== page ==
Corrections for front-page errors will be printed on the front page. Any other incorrect information will be corrected on page 3. Errorscommitted on the Opinion Pagehave corrections printed on thatpage. Corrections also are noted inthe online versions of our stories.
Contact Managing EditorSteven Norton at managing.edi-tor@dailytarheel.com with issuesabout this policy.
mil: P.O. box 3257, cpel hill, nc 27515Oie: 151 E. Roery st.sr frier, Editor-i-cie, 962-4086advertiig & buie, 962-1163new, feture, sport, 962-0245Oe opy per pero; dditiol opie y epured t Te Dily Tr heel or $.25 e.Plee report upiiou tivity t ourditriutio rk y e-iligdt@dilytreel.o© 2011 DTh medi corp.all rigt reerved
Maryland police arrested a manafter finding his cell phone at the scene of a burglary.The burglar jumped out a window and fledthe house he was robbing when the homeown-er’s son arrived.The son found the phone charging, allow-ing police to link it to the burglar. The man has been charged in other burglaries.
“That’s not careless smoking.That’s stupid smoking.— Paul Corah of the Portland PoliceDepartment, after firefighters learned the causeof a house fire Wednesday morning.The tenants had been flicking ashes andcigarettes into a hole in the floor, investigatorssaid.The fire caused $30,000 in damage.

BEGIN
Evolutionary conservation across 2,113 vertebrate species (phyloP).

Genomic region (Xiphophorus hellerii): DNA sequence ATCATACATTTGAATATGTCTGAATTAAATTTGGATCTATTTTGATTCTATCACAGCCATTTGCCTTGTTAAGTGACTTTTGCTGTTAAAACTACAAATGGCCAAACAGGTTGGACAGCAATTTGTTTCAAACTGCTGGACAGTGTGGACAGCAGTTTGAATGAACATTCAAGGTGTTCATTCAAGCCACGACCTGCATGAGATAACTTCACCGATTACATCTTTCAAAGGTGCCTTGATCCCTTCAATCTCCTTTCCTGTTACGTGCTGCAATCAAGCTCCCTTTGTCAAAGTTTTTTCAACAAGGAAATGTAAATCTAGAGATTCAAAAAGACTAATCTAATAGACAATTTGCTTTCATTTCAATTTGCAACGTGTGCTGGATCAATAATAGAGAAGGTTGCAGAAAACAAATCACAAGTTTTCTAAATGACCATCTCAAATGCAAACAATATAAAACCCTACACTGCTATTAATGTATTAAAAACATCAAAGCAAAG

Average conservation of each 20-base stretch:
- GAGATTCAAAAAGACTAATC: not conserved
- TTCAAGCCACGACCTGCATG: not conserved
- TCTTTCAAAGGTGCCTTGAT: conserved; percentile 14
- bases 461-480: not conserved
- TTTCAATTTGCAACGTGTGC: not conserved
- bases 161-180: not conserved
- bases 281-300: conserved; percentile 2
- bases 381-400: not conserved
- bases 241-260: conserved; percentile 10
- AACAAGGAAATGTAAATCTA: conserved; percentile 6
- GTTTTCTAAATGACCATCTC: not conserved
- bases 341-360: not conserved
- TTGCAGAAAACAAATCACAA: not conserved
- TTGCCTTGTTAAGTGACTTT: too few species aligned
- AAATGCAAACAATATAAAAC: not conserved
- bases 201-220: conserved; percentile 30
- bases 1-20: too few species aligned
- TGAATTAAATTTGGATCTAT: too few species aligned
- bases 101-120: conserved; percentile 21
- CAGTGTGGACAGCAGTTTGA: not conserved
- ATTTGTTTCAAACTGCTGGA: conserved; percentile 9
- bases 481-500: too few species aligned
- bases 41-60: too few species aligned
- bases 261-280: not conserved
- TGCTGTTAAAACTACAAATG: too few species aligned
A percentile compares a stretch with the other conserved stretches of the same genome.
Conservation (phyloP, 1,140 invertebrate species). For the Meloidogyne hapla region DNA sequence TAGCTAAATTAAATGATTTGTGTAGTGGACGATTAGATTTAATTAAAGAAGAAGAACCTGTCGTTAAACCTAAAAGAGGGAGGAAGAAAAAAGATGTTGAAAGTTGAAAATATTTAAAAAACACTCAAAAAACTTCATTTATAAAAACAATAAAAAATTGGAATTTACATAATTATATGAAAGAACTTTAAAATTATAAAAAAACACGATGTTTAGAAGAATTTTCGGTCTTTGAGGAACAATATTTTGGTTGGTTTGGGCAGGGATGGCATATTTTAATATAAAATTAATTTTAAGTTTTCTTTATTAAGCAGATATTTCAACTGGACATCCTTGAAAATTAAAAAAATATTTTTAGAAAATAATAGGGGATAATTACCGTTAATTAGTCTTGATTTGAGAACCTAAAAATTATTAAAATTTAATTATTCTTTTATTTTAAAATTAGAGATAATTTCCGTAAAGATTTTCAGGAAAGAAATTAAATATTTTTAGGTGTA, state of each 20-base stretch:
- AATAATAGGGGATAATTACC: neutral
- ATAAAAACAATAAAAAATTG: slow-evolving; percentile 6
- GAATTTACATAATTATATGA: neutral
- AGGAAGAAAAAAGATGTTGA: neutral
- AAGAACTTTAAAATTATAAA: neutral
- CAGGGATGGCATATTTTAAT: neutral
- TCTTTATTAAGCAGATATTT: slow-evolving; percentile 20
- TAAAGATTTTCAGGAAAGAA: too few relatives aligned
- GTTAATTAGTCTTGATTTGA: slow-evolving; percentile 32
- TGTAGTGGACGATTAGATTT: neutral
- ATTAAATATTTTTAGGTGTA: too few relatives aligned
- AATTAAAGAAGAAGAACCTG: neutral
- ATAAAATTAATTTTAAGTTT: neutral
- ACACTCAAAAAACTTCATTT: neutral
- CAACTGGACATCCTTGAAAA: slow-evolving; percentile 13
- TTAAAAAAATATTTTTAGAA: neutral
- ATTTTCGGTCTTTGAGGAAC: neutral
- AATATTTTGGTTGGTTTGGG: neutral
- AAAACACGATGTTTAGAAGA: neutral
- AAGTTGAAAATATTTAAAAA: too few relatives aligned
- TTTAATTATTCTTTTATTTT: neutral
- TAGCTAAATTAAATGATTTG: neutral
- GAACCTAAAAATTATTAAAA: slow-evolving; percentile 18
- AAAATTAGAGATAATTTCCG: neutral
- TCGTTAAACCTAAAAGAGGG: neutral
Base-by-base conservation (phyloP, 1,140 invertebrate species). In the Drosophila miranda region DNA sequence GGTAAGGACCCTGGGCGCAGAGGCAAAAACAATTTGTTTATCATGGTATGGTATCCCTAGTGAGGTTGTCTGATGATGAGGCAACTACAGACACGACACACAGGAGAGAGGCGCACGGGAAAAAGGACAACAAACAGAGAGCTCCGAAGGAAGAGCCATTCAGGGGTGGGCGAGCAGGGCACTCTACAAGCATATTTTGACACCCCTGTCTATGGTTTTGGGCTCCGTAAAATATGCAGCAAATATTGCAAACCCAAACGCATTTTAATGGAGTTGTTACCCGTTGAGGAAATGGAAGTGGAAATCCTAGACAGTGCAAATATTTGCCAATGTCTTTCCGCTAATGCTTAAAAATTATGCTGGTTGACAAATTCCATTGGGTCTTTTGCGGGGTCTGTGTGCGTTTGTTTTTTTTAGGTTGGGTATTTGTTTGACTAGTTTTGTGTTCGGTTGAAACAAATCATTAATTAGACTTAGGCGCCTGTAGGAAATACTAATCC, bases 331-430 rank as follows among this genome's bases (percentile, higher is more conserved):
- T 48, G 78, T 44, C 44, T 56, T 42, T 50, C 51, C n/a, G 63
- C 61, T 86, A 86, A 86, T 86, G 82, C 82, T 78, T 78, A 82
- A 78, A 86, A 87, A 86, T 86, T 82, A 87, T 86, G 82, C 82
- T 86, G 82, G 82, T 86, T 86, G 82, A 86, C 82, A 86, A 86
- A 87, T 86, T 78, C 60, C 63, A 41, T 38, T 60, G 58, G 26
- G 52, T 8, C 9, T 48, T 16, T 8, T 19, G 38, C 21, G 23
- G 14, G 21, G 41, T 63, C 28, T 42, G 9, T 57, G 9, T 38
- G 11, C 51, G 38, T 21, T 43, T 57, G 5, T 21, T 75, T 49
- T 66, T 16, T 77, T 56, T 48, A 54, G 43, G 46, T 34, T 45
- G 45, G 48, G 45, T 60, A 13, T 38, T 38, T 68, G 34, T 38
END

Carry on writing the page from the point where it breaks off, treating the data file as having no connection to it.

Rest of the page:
ootball fans unsure of precisely when to support their teams will be out of luck, as this Sunday’s Super Bowl will be the first in 43 years to not featurecheerleaders.The Green Bay Packers and Pittsburgh Steelers, who will play for theNFL title this weekend, are two of six football teams who manage to play withoutscantily clad inspiration squads of their own.How the lack of navels and organized dance routines will affect the quality of play remains unclear. Brief transitions from commercial break could also be in jeopardy,sources said. A Super Bowl hasn’t gone cheerleader-less since 1968.
Chls to st ot Sp bowl
fROm sTaff anD wIRE REPORTs
Photos of the week
DTh fIlE/bEn bERRy
cero are, vitori fei d To Peri reere “steriize,” prodtio  Te Perore coetie, o weded eei.
DTh fIlE/bEn bERRy
Rit borte, priip o frk Porter gr Eeetrsoo, red “mi Tizz”   prt o redto mod it..
 Visit dailytarheel.com/multimedia to view the photos of the week.
bsiness sit:
atted  oe-d orkop o odti i-e i eeri ord rket,etri  keote pee, pediio d ki-idi ork-op. cot i $35.
8:30 .. to 5 p..
Rizzo coeree ceter
Fiain esson:
ler te rto iki ro K ajri,oe i i e reeed t teo edtio eter ter tod.
10 .. to 1 p..
hoe uderrdtelirr, Roo 205
Fi festiva:
atted te irt eerbe sk fi feti d tidepedet i ro  riet o ere.
3:30 p.. frid to sd
li Tetre, 620mrket street
mirofranhisin pane:
Peiti di te ie ode o irorii d o it  e-ite poert.
5:30 p..
fedEx go Edtioceter ditori
deoration da:
ler ot tesoter appi trditio o eeter deortio,  expied okorit a Jor d po-torper Kre sier Jor.Preeded   reeptio t 5 p..
5:45 p.. to 6:45 p..
wio lirr
garen wa:
Tke  ided ktro te rde dip t teoti rde.
10 ..
n.c. boti grde,100 Od mo fr Rod.
Voea ini:
Tke or kidto p it unc’ rit oete, ooed   torpeio.
10 .. to oo
R hed Reretioceter
bo mare irtha onert:
ceerte bo mre’ irtd ti  riet o ree rtitp trite to te Ji eed.
8:30 p..
ct’ crde, 300 E. mist., crroro